The AJ Writing Prize 2014: Entry
My name is Emily. Five days a week I board a large metal box that transports me to the very heart of a world-famous city called London. Upon my arrival at Liverpool Street station the carriage doors slide away and I step from the confines of the train into a huge void punctured by thin painted columns. They stretch up to support a network of deep blue arches, criss-crossed beneath a giant spider’s web of translucent panels. At the barrier a touch of my blue card allows me entry into a world that has been regaled, lauded and sung about; a place far removed from the tired and sprawling suburbs of my home town. It is my daily version of ‘The Lion, The Witch and The Wardrobe’ - yet our capital is no Narnia.
It takes me seven minutes to walk to my place of work, and across this short journey I experience the best and the worst of our vibrant city. I leave the faded grandiose of Liverpool Street station via a rickety escalator who’s bearings strain each morning whilst delivering vast swathes of workers up to street level. Emerging from the opening where the station sits like a gaping cavern, London confronts me, challenging my senses with its many sounds, sights and smells.
To the West the famous curve of the Gherkin lords over the financial district, but my destination lies in the East.
I turn left and move up above the street level onto the ‘high walk’, a clean, hard and precise alternative to the older mood of Bishopsgate. This is the exclusive domain of City boys and girls, who stride into and then out from coffee shops before treading the vast marble foyers of their skyscraper workplaces.
Their heavy granite pillars force upward, each cutting a solid path through the air, creating a protected vacuum of space above me. Tables and up-turned chairs litter the protruding bays, which become platforms for after-work ‘networking’ - where one can find in just a few minutes if the city has uncovered you as relevant or waste.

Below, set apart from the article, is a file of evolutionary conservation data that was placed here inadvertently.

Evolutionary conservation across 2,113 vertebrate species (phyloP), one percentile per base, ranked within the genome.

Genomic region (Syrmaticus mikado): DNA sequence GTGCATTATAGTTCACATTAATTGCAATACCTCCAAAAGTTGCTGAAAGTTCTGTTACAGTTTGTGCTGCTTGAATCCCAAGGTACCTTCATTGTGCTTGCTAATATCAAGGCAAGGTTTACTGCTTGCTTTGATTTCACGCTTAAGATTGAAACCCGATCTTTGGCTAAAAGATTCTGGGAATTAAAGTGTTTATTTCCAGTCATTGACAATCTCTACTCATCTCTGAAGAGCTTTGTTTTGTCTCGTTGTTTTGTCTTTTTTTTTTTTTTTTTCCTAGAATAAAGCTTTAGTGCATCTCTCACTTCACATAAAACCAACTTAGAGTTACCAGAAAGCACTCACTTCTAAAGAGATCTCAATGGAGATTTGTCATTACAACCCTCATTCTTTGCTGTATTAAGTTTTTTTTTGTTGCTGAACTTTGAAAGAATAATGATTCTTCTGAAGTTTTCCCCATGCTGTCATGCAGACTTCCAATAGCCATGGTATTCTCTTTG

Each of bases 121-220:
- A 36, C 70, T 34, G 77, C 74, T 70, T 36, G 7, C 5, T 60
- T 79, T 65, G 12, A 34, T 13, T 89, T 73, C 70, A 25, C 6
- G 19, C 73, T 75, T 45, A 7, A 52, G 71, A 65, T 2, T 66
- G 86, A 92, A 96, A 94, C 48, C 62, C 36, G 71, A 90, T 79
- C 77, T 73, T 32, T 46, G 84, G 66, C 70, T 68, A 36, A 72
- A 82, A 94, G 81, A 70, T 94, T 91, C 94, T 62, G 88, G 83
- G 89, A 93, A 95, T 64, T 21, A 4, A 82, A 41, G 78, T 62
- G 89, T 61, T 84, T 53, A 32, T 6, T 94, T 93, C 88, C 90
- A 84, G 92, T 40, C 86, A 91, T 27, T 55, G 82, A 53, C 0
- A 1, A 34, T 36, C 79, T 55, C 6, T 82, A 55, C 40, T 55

Returning to street level, I look above to a tall structure of steel and glass that fans outward like a horizontal wave onto a shore of empty space, where the City halts and East London begins. A little beyond this tear within the urban fabric the buildings once again come alive, but move to a more eclectic dance of style and form.
Tattered pieces of chipboard cover up old window openings behind recessed alcoves, which do nothing to conceal the city’s embarrassment. This morning I see an old man sheltering there, his lank, greasy hair falling down around his furrowed face, one that is not welcome by the networking suits.
He has a dog. As I walk past, the mangy thing lifts his head and stares at me with sombre brown eyes that have yet to see a brighter side of life. I give him a small smile, in the chance he’ll understand that although a hard place, the city can offer hope and that behind its hustle and bustle, it can offer a little compassion.
Bright, luminous graffiti screams out at me in alien words, transforming the brickwork of a past world as I make a sharp right into an undisclosed alleyway. My nose wrinkles in anticipation of the sharp smell of ammonia that hits the back of my nostrils. ‘One man’s passage, another man’s urinal’, I grimly consider, as I continue my journey past the wonky street lamps, mindful to avoid small little puddles collected between the uneven paving stones.
Tall warehouses rise up behind a high steel gate in the open space that prevails at the end of this hidden passage. Their many large and yawning openings, edged in charcoal coloured frames, are almost imperceptible against the darkness inside them. Places that were built to be inhabited and useful but now neglected, standing empty. I can only but accept their futile existence.
I cross the cobbled pavement at Fleur de Lis Street. The beautiful Victorian form of the Commercial Tavern with its high arched windows rimmed in white, stands ahead of me, set in the very heart of Shoreditch. My colleagues gather there every Friday after work, to drink gin in tall tumblers and frothy beer in bubbled pint glasses. Its shabby chic interior is atypical of East London bars; the ceilings strung with a mish-mash of chandeliers and walls covered in tiny jigsaw pieces, a world away from the ‘fashionable’ but bland wine bars of my home town.
‘YOU’VE LEFT THE OVEN ON’ claims black capital letters printed on a darkened brick wall, almost invisible… Blink and you’d miss them but not before they’ve left their mark on your subconscious.
Horizontal timber slats stand to mark my destination. Their warm tones and orientation reveal out against the vertical brick and stonework of Commercial Street. I type my entry pin code which commands a small section to move away, allowing me to enter a little courtyard. The young silver birch trees cast a dappled shadow over the bicycles that litter the perimeter, and the Ping-Pong table stands ready for lunchtime games. But this is a private space, reserved for a few, my own part of London, and this is my own secret garden safe inside, away from the frenzied City streets - my oasis of calm.
I check my watch, seven minutes until 9:30am. My name is Emily and I have arrived.